Leong’s and Pastore’s families have been close as long as they can remember, and Pastore first crossed paths with Dacus as a result of his younger brother’s involvement with Theatre IV (now the Virginia Repertory Theatre), where Dacus’ mother has long provided musical direction and accompaniment. Dacus and her band recently taped a performance of “Hot & Heavy” at Virginia Rep for “The Late Show with Stephen Colbert.”

Pastore and Blizard went on to study music at separate colleges, but the close friends share a memory of first encountering Dacus’ gift as a singer-songwriter at a get-together while on break.

Onstage at the Virginia Repertory Theatre, Dacus and her band filmed a performance of “Hot & Heavy” for an April episode of “The Late Show with Stephen Colbert.” - JORDAN RODERICKS
  • Jordan Rodericks
  • Onstage at the Virginia Repertory Theatre, Dacus and her band filmed a performance of “Hot & Heavy” for an April episode of “The Late Show with Stephen Colbert.”

“I remember sitting around in a circle on Collin’s parents’ back porch,” Blizard says. “Everyone who was a songwriter would play one of their songs, and everyone who was a musician would try to join in by the second verse or second chorus and play along.”

Dacus’ talents were immediately apparent. “It was magnetic,” Pastore says of first hearing her resonant alto. “You couldn’t stop listening to her sing.”

“She has an amazing voice,” Blizard remembers thinking. “She’s what, like 15 years old? And writing a song as good as any adult songwriter I know?”

Dacus writes with arresting clarity. Words fall into place like puzzle pieces finding their homes, both in terms of phrasing and the way they can answer open questions in your mind.

“It’s always been apparent that she had a very specific voice to tell stories with, and to think about the world with,” Leong says.

“The spin on the way she tells stories is unique,” Pastore notes. “I haven’t heard it anywhere else. ... Whereas a lot of people would sit there and go, ‘I feel this way,’ Lucy is sitting there going, ‘This is how the thing is.’”

Her songs often open with a wallop. The beginning of “My Mother & I,” a track from her holiday-themed “2019” EP, is a short story unto itself: “My mother hates her body / We share the same outline / She swears that she loves mine.” That song marked the beginning of a new chapter in which greater specificity makes it easier for the people she writes about to recognize themselves.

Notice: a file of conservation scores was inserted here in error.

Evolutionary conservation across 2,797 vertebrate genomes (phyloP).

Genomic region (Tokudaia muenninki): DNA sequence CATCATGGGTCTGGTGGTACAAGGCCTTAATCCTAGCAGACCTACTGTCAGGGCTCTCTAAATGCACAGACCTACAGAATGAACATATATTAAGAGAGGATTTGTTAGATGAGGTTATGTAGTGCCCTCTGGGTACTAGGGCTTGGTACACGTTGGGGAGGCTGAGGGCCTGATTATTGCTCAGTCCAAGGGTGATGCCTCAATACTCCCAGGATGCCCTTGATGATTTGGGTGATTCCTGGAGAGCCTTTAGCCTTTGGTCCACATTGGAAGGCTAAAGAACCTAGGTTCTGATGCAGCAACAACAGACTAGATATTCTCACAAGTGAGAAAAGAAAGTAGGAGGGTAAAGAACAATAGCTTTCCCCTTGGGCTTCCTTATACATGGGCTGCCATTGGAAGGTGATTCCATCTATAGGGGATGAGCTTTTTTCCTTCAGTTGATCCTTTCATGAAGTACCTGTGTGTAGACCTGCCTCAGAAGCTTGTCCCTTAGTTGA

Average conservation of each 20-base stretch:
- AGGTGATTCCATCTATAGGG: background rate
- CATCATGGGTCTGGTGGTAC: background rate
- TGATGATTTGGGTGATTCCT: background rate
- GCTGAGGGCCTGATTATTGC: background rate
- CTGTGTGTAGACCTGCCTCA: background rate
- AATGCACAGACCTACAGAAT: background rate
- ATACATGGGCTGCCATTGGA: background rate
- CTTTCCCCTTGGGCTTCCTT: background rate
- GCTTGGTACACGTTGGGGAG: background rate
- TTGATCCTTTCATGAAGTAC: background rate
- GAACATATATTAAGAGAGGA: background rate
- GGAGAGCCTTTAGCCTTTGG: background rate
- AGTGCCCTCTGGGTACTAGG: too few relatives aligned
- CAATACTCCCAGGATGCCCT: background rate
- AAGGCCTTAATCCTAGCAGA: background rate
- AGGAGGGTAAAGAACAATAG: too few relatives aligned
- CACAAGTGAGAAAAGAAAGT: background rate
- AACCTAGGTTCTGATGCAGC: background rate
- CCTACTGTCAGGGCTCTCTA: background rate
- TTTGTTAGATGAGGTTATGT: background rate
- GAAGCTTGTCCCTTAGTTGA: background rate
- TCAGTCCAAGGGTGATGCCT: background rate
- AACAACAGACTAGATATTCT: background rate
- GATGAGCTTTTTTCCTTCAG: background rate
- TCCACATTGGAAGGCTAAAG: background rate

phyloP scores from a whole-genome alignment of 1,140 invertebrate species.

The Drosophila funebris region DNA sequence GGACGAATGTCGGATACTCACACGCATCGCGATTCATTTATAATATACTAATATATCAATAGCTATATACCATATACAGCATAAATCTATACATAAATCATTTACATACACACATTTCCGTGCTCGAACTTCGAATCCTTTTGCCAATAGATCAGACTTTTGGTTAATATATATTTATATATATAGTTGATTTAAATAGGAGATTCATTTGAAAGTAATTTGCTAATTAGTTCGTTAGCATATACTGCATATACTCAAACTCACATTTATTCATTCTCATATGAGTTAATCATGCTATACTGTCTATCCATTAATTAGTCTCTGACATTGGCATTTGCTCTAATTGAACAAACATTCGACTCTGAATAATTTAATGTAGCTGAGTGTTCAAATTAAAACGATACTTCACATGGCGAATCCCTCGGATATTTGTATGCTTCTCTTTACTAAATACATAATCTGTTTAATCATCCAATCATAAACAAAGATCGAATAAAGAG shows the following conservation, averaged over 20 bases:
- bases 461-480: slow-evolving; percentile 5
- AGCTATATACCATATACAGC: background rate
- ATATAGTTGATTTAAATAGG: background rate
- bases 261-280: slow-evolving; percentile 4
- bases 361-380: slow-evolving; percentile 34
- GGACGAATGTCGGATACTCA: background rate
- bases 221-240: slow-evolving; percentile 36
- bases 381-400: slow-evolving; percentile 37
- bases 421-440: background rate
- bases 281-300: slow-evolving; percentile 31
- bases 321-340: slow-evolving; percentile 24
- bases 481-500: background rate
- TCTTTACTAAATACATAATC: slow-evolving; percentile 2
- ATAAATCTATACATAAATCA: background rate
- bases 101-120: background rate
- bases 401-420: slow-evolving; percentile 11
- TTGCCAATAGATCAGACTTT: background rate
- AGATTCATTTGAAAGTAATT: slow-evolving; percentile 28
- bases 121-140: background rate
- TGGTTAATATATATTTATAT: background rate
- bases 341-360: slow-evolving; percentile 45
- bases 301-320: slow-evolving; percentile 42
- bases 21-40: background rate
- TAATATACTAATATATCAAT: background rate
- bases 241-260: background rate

“I didn’t really realize that I was holding back before, but I was, for better or worse,” Dacus says. “I think it’s fine because if you’re not ready for something, you just aren’t. You can’t rush that process. But I’ve been noticing that I’m just ready for more, and ready to say things that I previously wasn’t.”

That newfound transparency takes center stage on “Home Video.” “Every song is about one-on-one interactions for the most part,” Pastore says, “which I think is really compelling.”

Those interactions range from the cringe-worthy locking of “lips and braces brackets” in “Going Going Gone” to the friendship that’s forbidden from crossing over into queer love in “Triple Dog Dare.” Dacus shared select songs with their sources of inspiration ahead of the album’s release.

“Step one is saying it to myself,” she says. “Step number two is saying it to the person that it’s about. Step number three is [when] anybody can hear it.”

Step three proved to be unexpectedly rewarding for “VBS,” which chronicles Dacus’ time at Vacation Bible School summer camp. A worship leader from the camp reached out via social media after the song’s May release. “It was awesome to hear from him,” Dacus says. “It was like, ‘I didn’t even realize that this could reach you.’” 

She also heard from a friend who shared her o-dark-thirty youth group routine. Before heading to Chickahominy Middle School, Dacus would wake up at 5 a.m., be driven by one of her parents to Virginia Center Commons – either Panera or Chick-fil-A – and talk about God over breakfast sandwiches. It was prayer with a side of practice navigating the world as a grown-up.

“It felt so cool to not have to ride the bus,” she remembers. “Little things like that made it feel like this special, adult, not-kid activity. Spending money at all felt so adult because I didn’t have an allowance, but my parents would give me like ten bucks [for] a Panera sandwich. … It felt so meaningful to go through these minor motions.”

The “VBS” video was animated singlehandedly by Marin Leong. Graceful movement and subtle symbolism give shape to an imagined space representing Dacus’ relationship with faith, which has gone through stages of transformation since those early-morning Bible studies. “I kept thinking about the motion of walking, and walking slowly,” Leong says of hearing “VBS” for the first time. “She’s walking and observing and things are changing around her, which is what it feels like to evolve as a person.”

Dacus’ relationship with her new collection of songs is on its own evolutionary journey, one shaped in part by the pandemic’s pause in touring. “Most of the songs I’ve never played live,” she confirms.

She’s scheduled for a two-night co-headling run with Julien Baker at the National in September – but first she’ll be touring as an opener for Bright Eyes, including a stop in Charlottesville at Ting Pavilion on Aug. 3.

“I maybe want people to understand that when they see me onstage, it will be a work in progress,” she says. “I think sometimes you show up to a show and you’re looking at a result. … Whereas I feel like I’m still in the middle of it. So I don’t know how it’s going to make me feel to play them live, but I am so excited to find out.”

EBRU YILDIZ
  • Ebru Yildiz